Purification, recovery, and laser-driven fluorination of silicon from dissolved and particulate silica for the measurement of natural stable isotope abundances

Anal Chem. 1996 Nov 1;68(21):3746-50. doi: 10.1021/ac960326j.

Abstract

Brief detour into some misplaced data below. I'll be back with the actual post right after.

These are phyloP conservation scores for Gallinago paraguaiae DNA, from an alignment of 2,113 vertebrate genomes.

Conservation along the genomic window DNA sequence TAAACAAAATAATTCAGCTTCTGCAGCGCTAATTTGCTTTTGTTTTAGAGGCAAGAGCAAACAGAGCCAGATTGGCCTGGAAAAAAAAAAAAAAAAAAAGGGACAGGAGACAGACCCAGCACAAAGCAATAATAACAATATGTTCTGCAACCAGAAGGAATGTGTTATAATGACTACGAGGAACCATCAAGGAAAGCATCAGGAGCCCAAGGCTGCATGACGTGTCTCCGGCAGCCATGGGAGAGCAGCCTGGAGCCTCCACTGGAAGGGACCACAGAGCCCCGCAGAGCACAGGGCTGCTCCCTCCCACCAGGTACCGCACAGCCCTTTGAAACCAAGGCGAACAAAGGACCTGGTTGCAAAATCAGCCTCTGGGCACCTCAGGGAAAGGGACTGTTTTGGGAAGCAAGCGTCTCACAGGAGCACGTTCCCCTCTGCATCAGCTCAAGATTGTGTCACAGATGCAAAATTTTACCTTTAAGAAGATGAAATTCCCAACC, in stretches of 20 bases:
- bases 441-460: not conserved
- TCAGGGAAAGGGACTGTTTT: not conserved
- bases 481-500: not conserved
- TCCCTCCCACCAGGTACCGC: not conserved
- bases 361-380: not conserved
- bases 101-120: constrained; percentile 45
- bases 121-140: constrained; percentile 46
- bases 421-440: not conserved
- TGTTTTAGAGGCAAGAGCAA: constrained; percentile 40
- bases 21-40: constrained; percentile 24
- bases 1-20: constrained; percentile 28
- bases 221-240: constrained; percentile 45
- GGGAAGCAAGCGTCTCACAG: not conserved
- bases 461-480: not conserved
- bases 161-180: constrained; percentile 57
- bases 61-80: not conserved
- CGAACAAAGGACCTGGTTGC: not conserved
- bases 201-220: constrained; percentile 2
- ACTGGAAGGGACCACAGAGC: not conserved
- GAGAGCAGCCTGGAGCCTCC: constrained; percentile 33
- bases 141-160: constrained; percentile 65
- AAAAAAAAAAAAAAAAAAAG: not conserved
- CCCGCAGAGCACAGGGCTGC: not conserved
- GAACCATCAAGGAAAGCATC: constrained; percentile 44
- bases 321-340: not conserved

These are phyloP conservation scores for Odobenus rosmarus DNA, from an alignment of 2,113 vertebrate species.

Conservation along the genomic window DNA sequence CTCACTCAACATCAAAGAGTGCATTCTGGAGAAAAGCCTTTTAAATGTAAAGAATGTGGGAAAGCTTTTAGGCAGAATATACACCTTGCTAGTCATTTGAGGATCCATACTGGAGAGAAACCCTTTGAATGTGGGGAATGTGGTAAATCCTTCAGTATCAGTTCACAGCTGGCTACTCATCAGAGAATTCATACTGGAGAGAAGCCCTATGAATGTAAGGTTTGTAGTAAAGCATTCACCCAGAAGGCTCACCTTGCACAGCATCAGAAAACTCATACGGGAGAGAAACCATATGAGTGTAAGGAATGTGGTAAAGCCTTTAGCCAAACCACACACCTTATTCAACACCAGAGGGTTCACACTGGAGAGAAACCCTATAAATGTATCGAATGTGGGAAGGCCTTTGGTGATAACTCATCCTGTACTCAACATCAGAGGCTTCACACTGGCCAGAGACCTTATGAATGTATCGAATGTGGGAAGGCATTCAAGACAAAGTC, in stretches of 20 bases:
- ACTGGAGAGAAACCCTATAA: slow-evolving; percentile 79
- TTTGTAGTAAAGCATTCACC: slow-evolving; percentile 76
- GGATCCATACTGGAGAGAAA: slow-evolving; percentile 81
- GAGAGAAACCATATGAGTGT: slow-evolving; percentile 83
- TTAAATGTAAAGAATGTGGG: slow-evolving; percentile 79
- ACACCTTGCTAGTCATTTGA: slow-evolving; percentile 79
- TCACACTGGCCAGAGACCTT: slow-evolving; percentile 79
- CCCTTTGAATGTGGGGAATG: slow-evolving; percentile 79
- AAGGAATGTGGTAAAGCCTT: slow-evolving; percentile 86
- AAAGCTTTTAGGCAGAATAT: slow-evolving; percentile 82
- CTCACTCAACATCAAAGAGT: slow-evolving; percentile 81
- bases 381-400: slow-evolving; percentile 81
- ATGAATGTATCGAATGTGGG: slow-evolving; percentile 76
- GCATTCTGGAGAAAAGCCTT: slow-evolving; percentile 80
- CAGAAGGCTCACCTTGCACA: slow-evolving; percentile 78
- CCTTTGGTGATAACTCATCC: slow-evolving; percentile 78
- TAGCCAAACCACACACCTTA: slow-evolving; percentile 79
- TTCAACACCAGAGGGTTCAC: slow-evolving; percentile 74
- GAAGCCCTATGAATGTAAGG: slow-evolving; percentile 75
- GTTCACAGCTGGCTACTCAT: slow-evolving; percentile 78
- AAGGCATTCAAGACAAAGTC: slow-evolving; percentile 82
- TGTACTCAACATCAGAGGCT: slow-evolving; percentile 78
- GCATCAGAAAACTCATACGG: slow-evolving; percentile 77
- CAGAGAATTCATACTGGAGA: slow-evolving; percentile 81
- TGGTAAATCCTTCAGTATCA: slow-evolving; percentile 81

A procedure for the purification, recovery, and determination of isotopic abundances of silicon from biogenic and lithogenic particulate matter and dissolved silicic acid is reported. Purification involves the reaction of acid molybdate with dissolved silicon in natural waters or that produced by the dissolution of particulate silica by hydrofluoric acid. The resulting silicomolybdic acid is then quantitatively precipitated by reaction with triethylamine hydrochloride. The silicon is recovered as silicon dioxide through stepwise combustion of the dried precipitate. Fluorination of the product for isotopic analysis is accomplished by laser heating under pure fluorine generated by the decomposition of a fluorine-based salt. The resulting silicon tetrafluoride is separated from hydrogen fluoride and other fluorination byproducts cryogenically using a variable-temperature cold trap. Yields for silicon recovery are 99.9% for precipitation and greater than 95% for the purification/fluorination procedure. Reproducibility of the isotopic composition for pure quartz granules processed through the procedure is ±0.1‰ for δ(30)Si.